Australian human resources outsourcing and workforce recruitment specialist PeopleIN (ASX:PPE) is to acquire 100% of the shares of immigrant workforce recruiter Food Industry People (FIP), as the former seeks to leverage ongoing workforce shortages in Australia impacting farm and agriculture.
Farm operators around the country have been struggling since the start of covid as the workforce flows into the country from the Pacific Islands under existing Australia-Pacific relationships and agreements came to a stop.
FIP specialises in the contracting of workers from the Pacific region with a heavy focus on the agricultural sector in Australia.
While travel is opening back up in the country, inflows are far from their pre-pandemic trends, and an ongoing diplomatic crisis between Australia and China over the right to govern in the Pacific region has been one of the first things the newly elected ALP Anthony Albanese government has begun working on.
FIP was established back in 2006 and provides workforce solutions at-scale to the agriculture sector with some 4,500 workers on its books under the Pacific Australia Labour Mobility (PALM) scheme.
Workers under FIP (the company does not use the term "employees") are contracted onto a fixed-term basis for the length of 3-4 year visas and assigned directly to host employers (farm operators) for the duration of their stay.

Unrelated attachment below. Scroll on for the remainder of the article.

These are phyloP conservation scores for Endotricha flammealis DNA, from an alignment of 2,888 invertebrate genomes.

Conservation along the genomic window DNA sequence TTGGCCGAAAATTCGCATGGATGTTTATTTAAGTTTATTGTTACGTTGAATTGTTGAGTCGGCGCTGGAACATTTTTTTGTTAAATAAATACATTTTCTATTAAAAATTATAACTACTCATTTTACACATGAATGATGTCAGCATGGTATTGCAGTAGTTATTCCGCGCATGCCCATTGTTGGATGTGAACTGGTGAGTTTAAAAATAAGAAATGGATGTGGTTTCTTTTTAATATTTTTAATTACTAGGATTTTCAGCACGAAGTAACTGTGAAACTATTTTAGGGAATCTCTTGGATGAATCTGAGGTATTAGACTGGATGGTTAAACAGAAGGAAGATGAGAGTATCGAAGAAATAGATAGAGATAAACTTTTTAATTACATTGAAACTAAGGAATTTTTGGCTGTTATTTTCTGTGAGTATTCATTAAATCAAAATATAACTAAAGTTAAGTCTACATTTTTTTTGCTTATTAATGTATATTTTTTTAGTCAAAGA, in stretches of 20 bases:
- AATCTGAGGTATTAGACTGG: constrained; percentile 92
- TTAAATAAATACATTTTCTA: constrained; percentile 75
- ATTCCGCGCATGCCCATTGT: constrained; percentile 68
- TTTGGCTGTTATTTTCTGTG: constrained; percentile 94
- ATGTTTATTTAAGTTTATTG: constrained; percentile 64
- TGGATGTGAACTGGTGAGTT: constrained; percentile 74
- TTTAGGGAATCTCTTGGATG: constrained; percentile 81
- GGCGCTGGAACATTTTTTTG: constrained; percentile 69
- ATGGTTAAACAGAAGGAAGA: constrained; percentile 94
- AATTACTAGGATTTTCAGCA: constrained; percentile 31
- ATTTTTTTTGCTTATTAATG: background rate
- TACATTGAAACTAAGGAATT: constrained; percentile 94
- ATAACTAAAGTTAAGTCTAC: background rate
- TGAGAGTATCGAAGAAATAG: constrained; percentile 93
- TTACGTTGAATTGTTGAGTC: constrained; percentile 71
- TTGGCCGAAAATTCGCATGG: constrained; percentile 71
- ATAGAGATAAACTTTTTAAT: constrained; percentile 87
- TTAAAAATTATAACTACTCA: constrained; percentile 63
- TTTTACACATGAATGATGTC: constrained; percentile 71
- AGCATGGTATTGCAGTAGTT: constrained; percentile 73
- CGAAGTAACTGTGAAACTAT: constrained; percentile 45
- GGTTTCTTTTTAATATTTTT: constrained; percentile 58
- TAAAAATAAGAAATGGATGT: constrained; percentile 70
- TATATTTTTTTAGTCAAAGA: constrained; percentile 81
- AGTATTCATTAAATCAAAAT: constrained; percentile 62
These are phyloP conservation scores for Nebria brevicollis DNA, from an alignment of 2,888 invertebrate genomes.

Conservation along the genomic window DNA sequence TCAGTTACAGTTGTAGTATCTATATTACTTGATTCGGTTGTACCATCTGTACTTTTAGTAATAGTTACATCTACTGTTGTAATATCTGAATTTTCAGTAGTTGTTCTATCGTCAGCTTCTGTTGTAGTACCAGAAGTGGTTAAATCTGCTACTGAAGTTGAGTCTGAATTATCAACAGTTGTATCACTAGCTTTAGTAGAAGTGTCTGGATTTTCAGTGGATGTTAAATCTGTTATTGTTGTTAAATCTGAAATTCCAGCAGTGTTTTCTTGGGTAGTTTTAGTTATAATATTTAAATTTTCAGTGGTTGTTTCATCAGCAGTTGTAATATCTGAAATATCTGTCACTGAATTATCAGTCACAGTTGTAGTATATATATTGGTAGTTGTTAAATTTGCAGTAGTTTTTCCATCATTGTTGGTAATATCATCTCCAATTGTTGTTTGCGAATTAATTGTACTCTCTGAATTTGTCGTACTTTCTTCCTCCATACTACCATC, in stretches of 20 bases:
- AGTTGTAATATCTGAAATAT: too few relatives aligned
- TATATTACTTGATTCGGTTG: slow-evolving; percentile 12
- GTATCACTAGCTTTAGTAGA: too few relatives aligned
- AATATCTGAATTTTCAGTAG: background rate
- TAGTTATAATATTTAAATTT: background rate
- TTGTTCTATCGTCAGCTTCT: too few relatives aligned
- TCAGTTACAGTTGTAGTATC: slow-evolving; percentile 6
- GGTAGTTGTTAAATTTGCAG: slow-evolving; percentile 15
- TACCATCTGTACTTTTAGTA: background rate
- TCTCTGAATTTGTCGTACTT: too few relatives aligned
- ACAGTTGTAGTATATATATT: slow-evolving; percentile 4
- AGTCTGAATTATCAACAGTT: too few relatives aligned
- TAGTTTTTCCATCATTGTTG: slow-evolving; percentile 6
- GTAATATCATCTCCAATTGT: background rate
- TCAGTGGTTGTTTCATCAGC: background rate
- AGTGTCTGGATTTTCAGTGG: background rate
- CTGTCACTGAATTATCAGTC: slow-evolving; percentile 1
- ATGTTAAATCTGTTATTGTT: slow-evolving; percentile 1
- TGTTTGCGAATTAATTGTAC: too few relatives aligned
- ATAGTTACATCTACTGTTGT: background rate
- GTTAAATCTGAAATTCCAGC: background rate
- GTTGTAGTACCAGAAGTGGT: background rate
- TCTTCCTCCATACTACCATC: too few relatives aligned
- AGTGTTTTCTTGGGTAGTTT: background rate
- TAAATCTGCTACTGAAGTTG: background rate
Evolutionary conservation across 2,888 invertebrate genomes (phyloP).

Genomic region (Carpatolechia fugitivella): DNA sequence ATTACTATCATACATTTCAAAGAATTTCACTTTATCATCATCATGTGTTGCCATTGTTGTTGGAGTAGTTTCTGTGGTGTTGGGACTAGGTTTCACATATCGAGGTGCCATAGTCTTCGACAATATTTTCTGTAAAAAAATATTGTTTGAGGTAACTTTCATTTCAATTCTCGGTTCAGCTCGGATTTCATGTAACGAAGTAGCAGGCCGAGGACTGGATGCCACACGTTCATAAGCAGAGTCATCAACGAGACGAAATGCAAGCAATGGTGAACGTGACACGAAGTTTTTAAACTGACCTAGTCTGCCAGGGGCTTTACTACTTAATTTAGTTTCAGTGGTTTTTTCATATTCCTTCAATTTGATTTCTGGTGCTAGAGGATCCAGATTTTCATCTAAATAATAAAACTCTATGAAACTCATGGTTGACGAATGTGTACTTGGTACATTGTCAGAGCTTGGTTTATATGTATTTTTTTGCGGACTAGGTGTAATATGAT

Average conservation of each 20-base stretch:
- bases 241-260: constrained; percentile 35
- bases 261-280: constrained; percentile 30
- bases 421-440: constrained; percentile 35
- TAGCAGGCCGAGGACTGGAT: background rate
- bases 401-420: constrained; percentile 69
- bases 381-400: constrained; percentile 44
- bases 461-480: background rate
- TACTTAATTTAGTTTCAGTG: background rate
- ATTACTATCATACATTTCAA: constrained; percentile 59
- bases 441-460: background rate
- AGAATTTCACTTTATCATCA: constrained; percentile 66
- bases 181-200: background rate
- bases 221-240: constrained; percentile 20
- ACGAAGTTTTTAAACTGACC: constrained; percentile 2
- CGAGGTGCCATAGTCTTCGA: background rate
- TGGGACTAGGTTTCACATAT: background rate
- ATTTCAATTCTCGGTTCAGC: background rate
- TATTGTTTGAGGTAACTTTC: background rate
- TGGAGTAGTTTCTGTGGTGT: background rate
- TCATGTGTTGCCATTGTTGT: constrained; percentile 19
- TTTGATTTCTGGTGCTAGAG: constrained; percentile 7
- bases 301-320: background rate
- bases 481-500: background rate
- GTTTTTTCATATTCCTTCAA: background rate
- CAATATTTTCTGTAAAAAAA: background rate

The practice has, at times, stirred controversy. There is no shortage of existing reports on working conditions and legal grey areas surrounding industrial right under such arrangements.
FIP, the company claims, provides a dedicated pastoral care program which PeopleIN notes includes access to "accomodation, transport, healthcare, community services, churches, and sporting clubs."
PeopleIN further notes an ongoing food crisis, food prices have risen to record highs this year driven largely by existing inflation dynamics and the Russian invasion of Ukraine. An Indonesian palm oil export ban, now softened, was the latest spanner in the works of the global supply chain.
Yesterday, S&P Global bean counters released a public statement positing food prices will remain high and supplies constrained well into 2024.
PeopleIN also points to Department of Foreign Affairs and Trade statistics from June last year that claimed some 55,000 Pacific and Timorese workers were available to be brought into Australia to commence agricultural work; the Albanese government has, behind its larger geopolitical Pacific agenda, also highlighted policies to increase uptake of PALM labour.
PeopleIN expects the acquisition of FIP to provide "annualised proforma EBITDA contribution of [approximately] $9.5m."
The upfront consideration for FIP is to be $45m, broken up between $35m in cash and $10m in PPE shares, on a "cash free, debt-free basis."
PeopleIN also notes with less fanfare that "a further $25m may be payable as deferred cash consideration over two tranches based on the business achieving agreed growth in EBITDA for FY23 and FY24."
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